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    I think most service techs are subject to stress but it is usually by a small group of people that are aggravated and uncomfortable.
    There are many large tonnage machines in process and big money is at stake. The equipment is expensive and the lost profits can be more expensive. And outside of process, chillers that are in comfort cooling applications usually have a couple thousand angry customers when there is no cooling. Thats a lot of stress and a lot of responsibility.
    You are either born into it. Or you catch a break and build a relationship with a good tech while you're an apprentice. Reputation is everything and you're only as good as your last job.
    No matter how you fall into it you need to be the guy who works harder and goes further to make it. Come early and stay late. Read manuals and take as many courses as possible.
    Ask to work for free during big repairs until you are useful enough to be paid.
    It is not for everyone. And even after you become a 'chiller mechanic' good luck keeping your family together when you're never home.
    It's not an easy job by any means but it can be very rewarding if you are the type that needs to be challenged constantly. I wouldn't have it any other way personally.

  6. #32
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    Mar 2010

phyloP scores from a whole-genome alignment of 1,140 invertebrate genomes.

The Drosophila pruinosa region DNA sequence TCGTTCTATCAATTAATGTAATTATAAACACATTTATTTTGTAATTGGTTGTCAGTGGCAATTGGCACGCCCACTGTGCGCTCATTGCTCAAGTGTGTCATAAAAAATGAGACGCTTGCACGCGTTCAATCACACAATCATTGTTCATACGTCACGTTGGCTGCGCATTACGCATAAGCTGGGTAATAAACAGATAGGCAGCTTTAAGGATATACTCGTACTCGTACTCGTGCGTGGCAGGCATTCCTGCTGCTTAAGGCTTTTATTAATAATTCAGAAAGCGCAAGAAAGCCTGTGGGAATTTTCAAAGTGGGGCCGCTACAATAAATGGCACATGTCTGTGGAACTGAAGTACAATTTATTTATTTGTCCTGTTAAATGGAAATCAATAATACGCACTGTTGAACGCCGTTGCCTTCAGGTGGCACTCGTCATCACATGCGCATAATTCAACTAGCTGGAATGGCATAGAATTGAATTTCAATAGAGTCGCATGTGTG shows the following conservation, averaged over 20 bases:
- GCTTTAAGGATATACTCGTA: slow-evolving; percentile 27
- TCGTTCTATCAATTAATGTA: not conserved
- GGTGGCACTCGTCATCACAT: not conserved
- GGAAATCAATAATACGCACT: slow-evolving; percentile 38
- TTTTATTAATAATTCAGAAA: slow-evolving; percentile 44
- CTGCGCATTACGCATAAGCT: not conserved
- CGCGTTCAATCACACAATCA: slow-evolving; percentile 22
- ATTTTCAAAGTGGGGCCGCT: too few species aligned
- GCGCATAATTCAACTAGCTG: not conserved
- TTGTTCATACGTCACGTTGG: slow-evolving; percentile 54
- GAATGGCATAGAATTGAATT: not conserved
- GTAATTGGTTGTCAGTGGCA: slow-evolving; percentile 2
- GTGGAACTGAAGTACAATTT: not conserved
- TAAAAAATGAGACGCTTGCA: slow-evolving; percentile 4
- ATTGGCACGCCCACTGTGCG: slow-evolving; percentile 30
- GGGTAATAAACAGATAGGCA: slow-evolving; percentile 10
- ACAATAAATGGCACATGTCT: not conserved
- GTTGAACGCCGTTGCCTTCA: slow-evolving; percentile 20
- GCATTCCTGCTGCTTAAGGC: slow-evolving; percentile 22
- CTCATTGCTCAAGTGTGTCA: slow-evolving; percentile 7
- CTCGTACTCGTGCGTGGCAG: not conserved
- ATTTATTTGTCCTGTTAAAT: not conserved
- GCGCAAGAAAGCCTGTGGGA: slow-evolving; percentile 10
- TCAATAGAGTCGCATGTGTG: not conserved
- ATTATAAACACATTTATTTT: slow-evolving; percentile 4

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    Quote Originally Posted by aaron604 View Post
    All I was getting at is that a lot of this equipment is 100% mission critical and that the employer needs to provide support to their guys. No matter how smart one technician is and no matter how dumb one greenhorn is (myself) they need to support their guys by giving them access to the information and knowledge that the other guys have.
    The information is not proprietary (for the most part), my point was that it is on you to gain access to it.

    If I had an apprentice tell me as a journeyman or a foreman that I had to hunt down and provide information for a certain machine, unless it was a really unusual set of circumstances, I would tell them to go pound sand, you have fingers, type the word "Google" before the model number and see what transpires.

    I did this very thing just last night to my apprentice who was on call... I knew what the fault code meant, but if I told him what to do, he would not have learned a GD thing other than that if he calls someone when he gets stuck, someone will bail him out...

    Said it like " dude, you have a smart phone in your pocket, did you think it was for playing online poker and liking things on Facebook"?

    Not trying to be a tool, literally...

    GT
    If a day goes by and you have learned nothing, I hope you got a lot of sleep.

  7. #33
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    Quote Originally Posted by aaron604 View Post
    All I was getting at is that a lot of this equipment is 100% mission critical and that the employer needs to provide support to their guys...